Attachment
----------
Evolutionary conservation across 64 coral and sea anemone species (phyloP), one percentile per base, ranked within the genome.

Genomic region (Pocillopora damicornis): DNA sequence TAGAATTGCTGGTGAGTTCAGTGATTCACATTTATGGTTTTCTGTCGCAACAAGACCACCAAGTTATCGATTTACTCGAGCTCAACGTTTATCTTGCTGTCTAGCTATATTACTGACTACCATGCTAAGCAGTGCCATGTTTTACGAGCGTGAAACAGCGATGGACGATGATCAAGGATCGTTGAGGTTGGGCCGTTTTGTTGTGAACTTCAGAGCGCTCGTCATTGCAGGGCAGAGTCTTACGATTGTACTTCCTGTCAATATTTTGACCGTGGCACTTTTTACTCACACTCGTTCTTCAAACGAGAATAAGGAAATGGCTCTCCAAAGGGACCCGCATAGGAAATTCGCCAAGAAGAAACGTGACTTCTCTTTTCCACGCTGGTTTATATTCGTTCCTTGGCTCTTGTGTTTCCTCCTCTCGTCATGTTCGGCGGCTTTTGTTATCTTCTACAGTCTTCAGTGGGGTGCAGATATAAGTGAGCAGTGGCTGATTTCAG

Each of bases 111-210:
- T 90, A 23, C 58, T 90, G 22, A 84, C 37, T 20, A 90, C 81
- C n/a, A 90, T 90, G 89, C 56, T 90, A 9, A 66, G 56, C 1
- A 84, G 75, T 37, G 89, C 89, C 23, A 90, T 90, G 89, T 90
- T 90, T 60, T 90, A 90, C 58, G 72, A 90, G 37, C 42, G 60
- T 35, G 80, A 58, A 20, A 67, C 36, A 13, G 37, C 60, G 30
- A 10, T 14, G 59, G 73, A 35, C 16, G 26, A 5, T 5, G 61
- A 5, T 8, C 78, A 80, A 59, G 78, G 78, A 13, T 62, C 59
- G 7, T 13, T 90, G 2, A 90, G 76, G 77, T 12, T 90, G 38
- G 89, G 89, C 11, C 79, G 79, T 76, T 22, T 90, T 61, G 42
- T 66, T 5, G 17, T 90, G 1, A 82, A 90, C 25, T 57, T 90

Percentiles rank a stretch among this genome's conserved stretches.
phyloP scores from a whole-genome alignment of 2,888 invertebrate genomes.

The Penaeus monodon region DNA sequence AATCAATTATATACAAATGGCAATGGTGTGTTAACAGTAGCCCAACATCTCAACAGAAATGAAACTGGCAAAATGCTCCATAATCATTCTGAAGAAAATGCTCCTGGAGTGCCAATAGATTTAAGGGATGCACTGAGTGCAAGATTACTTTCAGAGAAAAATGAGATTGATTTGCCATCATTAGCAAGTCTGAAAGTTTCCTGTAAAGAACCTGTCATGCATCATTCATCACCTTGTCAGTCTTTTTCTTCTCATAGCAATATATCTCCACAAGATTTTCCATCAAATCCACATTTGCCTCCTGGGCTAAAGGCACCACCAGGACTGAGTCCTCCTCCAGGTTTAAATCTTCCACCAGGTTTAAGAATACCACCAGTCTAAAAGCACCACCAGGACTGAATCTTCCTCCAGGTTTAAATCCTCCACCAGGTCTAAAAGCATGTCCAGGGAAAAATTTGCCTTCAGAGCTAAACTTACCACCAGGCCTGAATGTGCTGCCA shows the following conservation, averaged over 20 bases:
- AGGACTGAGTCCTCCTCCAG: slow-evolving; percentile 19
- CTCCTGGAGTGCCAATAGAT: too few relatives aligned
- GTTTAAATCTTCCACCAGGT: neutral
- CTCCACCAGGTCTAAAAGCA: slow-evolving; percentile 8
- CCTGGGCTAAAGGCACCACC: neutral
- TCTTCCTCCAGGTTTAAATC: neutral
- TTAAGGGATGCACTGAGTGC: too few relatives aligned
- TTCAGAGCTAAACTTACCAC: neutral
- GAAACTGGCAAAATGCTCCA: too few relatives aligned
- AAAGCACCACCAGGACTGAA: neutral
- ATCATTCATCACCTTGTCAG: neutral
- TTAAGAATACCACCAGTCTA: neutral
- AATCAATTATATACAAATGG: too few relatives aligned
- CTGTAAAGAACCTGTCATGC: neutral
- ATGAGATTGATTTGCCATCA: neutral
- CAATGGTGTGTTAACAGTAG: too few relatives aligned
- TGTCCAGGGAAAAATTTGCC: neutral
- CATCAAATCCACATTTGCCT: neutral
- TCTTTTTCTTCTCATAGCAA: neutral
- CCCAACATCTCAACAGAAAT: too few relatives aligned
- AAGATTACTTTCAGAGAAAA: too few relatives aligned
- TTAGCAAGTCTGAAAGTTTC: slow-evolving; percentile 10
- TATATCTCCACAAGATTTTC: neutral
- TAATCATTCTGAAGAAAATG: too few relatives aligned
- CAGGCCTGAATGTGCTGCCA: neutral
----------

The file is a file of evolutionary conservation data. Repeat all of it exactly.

Evolutionary conservation across 64 coral and sea anemone species (phyloP), one percentile per base, ranked within the genome.

Genomic region (Pocillopora damicornis): DNA sequence TAGAATTGCTGGTGAGTTCAGTGATTCACATTTATGGTTTTCTGTCGCAACAAGACCACCAAGTTATCGATTTACTCGAGCTCAACGTTTATCTTGCTGTCTAGCTATATTACTGACTACCATGCTAAGCAGTGCCATGTTTTACGAGCGTGAAACAGCGATGGACGATGATCAAGGATCGTTGAGGTTGGGCCGTTTTGTTGTGAACTTCAGAGCGCTCGTCATTGCAGGGCAGAGTCTTACGATTGTACTTCCTGTCAATATTTTGACCGTGGCACTTTTTACTCACACTCGTTCTTCAAACGAGAATAAGGAAATGGCTCTCCAAAGGGACCCGCATAGGAAATTCGCCAAGAAGAAACGTGACTTCTCTTTTCCACGCTGGTTTATATTCGTTCCTTGGCTCTTGTGTTTCCTCCTCTCGTCATGTTCGGCGGCTTTTGTTATCTTCTACAGTCTTCAGTGGGGTGCAGATATAAGTGAGCAGTGGCTGATTTCAG

Each of bases 111-210:
- T 90, A 23, C 58, T 90, G 22, A 84, C 37, T 20, A 90, C 81
- C n/a, A 90, T 90, G 89, C 56, T 90, A 9, A 66, G 56, C 1
- A 84, G 75, T 37, G 89, C 89, C 23, A 90, T 90, G 89, T 90
- T 90, T 60, T 90, A 90, C 58, G 72, A 90, G 37, C 42, G 60
- T 35, G 80, A 58, A 20, A 67, C 36, A 13, G 37, C 60, G 30
- A 10, T 14, G 59, G 73, A 35, C 16, G 26, A 5, T 5, G 61
- A 5, T 8, C 78, A 80, A 59, G 78, G 78, A 13, T 62, C 59
- G 7, T 13, T 90, G 2, A 90, G 76, G 77, T 12, T 90, G 38
- G 89, G 89, C 11, C 79, G 79, T 76, T 22, T 90, T 61, G 42
- T 66, T 5, G 17, T 90, G 1, A 82, A 90, C 25, T 57, T 90

Percentiles rank a stretch among this genome's conserved stretches.
phyloP scores from a whole-genome alignment of 2,888 invertebrate genomes.

The Penaeus monodon region DNA sequence AATCAATTATATACAAATGGCAATGGTGTGTTAACAGTAGCCCAACATCTCAACAGAAATGAAACTGGCAAAATGCTCCATAATCATTCTGAAGAAAATGCTCCTGGAGTGCCAATAGATTTAAGGGATGCACTGAGTGCAAGATTACTTTCAGAGAAAAATGAGATTGATTTGCCATCATTAGCAAGTCTGAAAGTTTCCTGTAAAGAACCTGTCATGCATCATTCATCACCTTGTCAGTCTTTTTCTTCTCATAGCAATATATCTCCACAAGATTTTCCATCAAATCCACATTTGCCTCCTGGGCTAAAGGCACCACCAGGACTGAGTCCTCCTCCAGGTTTAAATCTTCCACCAGGTTTAAGAATACCACCAGTCTAAAAGCACCACCAGGACTGAATCTTCCTCCAGGTTTAAATCCTCCACCAGGTCTAAAAGCATGTCCAGGGAAAAATTTGCCTTCAGAGCTAAACTTACCACCAGGCCTGAATGTGCTGCCA shows the following conservation, averaged over 20 bases:
- AGGACTGAGTCCTCCTCCAG: slow-evolving; percentile 19
- CTCCTGGAGTGCCAATAGAT: too few relatives aligned
- GTTTAAATCTTCCACCAGGT: neutral
- CTCCACCAGGTCTAAAAGCA: slow-evolving; percentile 8
- CCTGGGCTAAAGGCACCACC: neutral
- TCTTCCTCCAGGTTTAAATC: neutral
- TTAAGGGATGCACTGAGTGC: too few relatives aligned
- TTCAGAGCTAAACTTACCAC: neutral
- GAAACTGGCAAAATGCTCCA: too few relatives aligned
- AAAGCACCACCAGGACTGAA: neutral
- ATCATTCATCACCTTGTCAG: neutral
- TTAAGAATACCACCAGTCTA: neutral
- AATCAATTATATACAAATGG: too few relatives aligned
- CTGTAAAGAACCTGTCATGC: neutral
- ATGAGATTGATTTGCCATCA: neutral
- CAATGGTGTGTTAACAGTAG: too few relatives aligned
- TGTCCAGGGAAAAATTTGCC: neutral
- CATCAAATCCACATTTGCCT: neutral
- TCTTTTTCTTCTCATAGCAA: neutral
- CCCAACATCTCAACAGAAAT: too few relatives aligned
- AAGATTACTTTCAGAGAAAA: too few relatives aligned
- TTAGCAAGTCTGAAAGTTTC: slow-evolving; percentile 10
- TATATCTCCACAAGATTTTC: neutral
- TAATCATTCTGAAGAAAATG: too few relatives aligned
- CAGGCCTGAATGTGCTGCCA: neutral